Andy Zaltzman

Andy Zaltzman

An Oxford classics graduate, Andy Zaltzman emerged on to the stand-up scene in 1999, when he was a finalist in the So You Think You're Funny? talent contest.

The following year he was chosen to take part in the well-regarded Comedy Zone showcase at Edinburgh, and also made the finals of the Daily Telegraph Open Mic award. His solo Edinburgh debut, Andy Zaltzman versus The Dog Of Doom, was nominated for the Perrier Best Newcomer award in 2001.

Zaltzman has worked extensively with John Oliver. In 2004, they launched a satire night in London and Edinburgh, called Political Animal, which transferred to Radio 4, and since 2007 have hosted The Bugle, a topical podcast for Times Online. They also wrote and starred in three series of The Department, again for Radio 4.

He performed at the Melbourne International Comedy Festival for the first time in April 2007, where he won the coveted Piece of Wood Award for the comedians' comedian.

Zaltzman has also written for several series of Bremner, Bird and Fortune, and in November 2008 his first book, entitled Does Anything Eat Bankers? And 53 Other Indispensable Questions For The Credit Crunched, was published.

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Andy Zaltzman gets philosophical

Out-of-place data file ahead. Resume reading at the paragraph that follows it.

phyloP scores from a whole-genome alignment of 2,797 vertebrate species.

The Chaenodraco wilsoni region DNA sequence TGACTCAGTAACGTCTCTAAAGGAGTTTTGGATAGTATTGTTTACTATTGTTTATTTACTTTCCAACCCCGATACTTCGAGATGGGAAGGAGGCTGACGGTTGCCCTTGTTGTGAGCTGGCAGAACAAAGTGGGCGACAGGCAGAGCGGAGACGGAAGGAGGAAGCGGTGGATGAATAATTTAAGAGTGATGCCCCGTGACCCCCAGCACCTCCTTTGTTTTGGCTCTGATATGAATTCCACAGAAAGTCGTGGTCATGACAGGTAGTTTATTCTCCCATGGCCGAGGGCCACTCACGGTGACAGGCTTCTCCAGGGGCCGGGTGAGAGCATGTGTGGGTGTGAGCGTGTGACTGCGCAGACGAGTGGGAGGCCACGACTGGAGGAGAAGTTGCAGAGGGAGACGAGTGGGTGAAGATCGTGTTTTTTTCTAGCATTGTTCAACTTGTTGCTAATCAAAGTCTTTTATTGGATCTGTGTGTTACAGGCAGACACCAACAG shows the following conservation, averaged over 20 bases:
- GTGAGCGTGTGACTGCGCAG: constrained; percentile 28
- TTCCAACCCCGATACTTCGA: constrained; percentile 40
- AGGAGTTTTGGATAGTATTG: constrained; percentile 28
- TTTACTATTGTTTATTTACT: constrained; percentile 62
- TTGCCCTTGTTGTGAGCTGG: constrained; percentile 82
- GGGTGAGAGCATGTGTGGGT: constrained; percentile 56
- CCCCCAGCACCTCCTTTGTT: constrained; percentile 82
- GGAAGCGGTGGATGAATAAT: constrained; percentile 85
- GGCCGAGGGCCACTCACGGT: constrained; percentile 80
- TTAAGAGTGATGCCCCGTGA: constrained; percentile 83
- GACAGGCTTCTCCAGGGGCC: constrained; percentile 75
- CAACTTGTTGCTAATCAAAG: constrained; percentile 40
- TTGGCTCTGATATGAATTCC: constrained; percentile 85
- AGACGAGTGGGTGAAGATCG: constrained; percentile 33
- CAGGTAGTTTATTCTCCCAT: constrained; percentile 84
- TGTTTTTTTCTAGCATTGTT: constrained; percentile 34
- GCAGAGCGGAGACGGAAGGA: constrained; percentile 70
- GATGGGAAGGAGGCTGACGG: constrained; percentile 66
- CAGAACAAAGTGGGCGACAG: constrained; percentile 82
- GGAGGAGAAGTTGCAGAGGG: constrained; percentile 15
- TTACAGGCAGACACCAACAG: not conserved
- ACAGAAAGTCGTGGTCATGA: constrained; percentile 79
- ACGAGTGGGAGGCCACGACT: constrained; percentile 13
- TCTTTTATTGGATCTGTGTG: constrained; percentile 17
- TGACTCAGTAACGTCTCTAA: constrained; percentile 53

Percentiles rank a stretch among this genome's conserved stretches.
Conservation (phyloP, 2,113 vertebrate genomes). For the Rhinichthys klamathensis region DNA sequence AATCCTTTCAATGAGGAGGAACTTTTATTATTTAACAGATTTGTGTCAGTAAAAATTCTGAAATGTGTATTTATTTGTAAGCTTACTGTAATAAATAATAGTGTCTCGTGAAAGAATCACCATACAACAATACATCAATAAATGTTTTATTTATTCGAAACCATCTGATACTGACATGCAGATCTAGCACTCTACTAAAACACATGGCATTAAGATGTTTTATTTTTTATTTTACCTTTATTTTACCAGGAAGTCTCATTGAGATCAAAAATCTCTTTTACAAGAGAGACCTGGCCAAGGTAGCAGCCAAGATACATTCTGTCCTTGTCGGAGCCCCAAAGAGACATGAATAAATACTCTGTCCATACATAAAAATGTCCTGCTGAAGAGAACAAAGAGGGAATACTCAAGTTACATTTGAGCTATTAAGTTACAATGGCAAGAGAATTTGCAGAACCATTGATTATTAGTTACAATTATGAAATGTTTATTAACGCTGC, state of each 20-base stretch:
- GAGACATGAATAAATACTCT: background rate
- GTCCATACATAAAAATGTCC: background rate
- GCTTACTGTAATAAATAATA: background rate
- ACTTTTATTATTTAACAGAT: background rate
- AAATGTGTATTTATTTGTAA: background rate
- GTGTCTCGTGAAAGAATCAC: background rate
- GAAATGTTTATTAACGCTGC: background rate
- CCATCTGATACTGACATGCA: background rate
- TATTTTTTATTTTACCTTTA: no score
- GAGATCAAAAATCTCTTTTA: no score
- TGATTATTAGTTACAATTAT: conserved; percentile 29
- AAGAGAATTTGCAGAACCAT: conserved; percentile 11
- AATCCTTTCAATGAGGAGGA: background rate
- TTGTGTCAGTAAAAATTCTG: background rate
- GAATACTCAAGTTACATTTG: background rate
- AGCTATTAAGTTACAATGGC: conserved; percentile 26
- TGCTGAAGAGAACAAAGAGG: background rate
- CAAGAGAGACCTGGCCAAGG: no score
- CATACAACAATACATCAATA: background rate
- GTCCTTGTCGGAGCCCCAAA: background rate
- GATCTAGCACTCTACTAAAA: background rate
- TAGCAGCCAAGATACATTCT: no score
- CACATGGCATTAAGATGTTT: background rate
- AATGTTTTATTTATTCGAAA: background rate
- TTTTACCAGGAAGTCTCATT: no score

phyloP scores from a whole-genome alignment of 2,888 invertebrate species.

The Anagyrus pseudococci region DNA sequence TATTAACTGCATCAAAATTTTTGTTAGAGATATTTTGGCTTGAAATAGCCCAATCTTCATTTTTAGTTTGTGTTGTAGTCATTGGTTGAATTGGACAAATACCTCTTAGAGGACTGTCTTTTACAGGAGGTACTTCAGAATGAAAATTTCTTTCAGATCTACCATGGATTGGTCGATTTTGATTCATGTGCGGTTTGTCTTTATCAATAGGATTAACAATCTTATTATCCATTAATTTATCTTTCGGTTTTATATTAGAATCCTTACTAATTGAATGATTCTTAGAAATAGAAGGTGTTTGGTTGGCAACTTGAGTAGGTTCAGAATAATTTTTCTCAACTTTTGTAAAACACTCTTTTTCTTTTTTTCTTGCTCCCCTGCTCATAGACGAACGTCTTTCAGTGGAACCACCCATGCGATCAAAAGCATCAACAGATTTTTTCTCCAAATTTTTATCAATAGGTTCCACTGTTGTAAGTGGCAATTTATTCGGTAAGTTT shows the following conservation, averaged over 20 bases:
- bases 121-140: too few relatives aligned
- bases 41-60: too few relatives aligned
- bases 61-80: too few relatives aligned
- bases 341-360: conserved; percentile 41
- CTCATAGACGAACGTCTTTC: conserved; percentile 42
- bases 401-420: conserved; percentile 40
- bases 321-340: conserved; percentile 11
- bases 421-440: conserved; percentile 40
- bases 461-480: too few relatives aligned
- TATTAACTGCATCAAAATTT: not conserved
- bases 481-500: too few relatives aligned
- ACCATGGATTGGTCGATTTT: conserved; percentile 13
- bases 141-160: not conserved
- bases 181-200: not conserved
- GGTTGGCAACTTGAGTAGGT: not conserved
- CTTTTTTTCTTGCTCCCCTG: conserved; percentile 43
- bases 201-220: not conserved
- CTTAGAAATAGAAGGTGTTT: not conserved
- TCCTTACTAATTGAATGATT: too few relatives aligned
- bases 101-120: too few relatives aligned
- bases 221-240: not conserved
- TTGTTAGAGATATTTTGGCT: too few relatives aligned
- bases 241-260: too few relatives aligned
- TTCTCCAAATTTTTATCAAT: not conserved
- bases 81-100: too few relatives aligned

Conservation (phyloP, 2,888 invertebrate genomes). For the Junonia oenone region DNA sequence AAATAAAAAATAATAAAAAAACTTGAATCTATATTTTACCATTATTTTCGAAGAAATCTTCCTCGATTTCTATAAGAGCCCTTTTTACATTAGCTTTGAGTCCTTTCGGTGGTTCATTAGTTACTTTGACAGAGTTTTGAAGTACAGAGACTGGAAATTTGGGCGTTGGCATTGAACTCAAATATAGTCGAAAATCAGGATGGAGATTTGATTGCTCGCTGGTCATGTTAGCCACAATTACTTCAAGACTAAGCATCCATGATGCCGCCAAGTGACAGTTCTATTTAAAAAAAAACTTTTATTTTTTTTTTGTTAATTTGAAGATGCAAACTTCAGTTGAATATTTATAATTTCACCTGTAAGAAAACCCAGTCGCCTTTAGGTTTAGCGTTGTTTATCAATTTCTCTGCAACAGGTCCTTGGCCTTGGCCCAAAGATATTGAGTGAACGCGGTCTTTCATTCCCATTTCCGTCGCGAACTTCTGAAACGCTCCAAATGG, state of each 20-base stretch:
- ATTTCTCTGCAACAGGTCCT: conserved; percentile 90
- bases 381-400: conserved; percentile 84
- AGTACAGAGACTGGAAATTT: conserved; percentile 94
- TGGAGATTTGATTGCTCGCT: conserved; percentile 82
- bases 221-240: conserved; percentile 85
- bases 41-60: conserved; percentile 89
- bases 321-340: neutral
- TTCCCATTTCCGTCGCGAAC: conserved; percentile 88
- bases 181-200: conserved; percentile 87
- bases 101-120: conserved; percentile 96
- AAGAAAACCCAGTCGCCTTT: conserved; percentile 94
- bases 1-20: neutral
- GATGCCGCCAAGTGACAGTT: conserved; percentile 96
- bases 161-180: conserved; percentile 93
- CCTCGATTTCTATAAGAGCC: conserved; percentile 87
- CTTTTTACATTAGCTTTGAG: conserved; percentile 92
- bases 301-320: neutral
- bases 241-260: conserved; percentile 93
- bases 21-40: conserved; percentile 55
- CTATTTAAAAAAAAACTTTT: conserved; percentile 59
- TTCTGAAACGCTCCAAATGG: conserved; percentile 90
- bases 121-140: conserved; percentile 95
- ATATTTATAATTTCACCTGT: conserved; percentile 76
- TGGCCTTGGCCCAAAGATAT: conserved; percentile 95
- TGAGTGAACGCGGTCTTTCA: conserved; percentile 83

Comic follows ancient schools of thought for R4 series

Comic Andy Zaltzman has spent three weeks living by the teachings of various ancient schools of philosophy for a new Radio 4 series.

The satirist, who studied classics at University College, Oxford, is to be a stoic, and epicurean and a cynic in the programme, My Life As…

Every week he will be given a set of tasks to teach him a philosophical lesson in the school of thought he is studying for that episode.

In the first, scheduled to air on November 17, he will tackle stoicism, and discovers that it’s ‘nothing about keeping a stiff upper lip and suppressing my emotions’.

Premiership rugby club Saracens hold weekly classes in stoicism and special forces recruits are taught its insights: the value of virtue for its own sake and how to make the best of what is in our power, and take the rest as it happens. 

The show also features mentalist and illusionist Derren Brown, a follower of stoicism.

In episode two, Zaltzman will be following the epicurean philosophy that arose in around 300BC in Athens.

 Epicurus set up a school of philosophy called The Garden, where his followers lived and supposedly shared all their possessions. For Epicureans, the goal of life is happiness or pleasure, rather than virtue, but they tended to live simply and eat simply.

And for the third episode Zaltzman ‘thinks it should be easy’ living as a cynic given his job, but ‘soon finds out how wrong he is’.

The school gets its name from Diogenes, who lived in a barrel in Athens and who was nick-named ‘kynikos’, or 'dog-like', because he lived in the street and fed on scraps

The cynics’ philosophy is based on puncturing the false belief that the most important thing in life is to win success and status, often with philosophical pranks.

Comic Mark Thomas is one of those helping Zaltzman understand that way of thinking.

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Published: 27 Oct 2017

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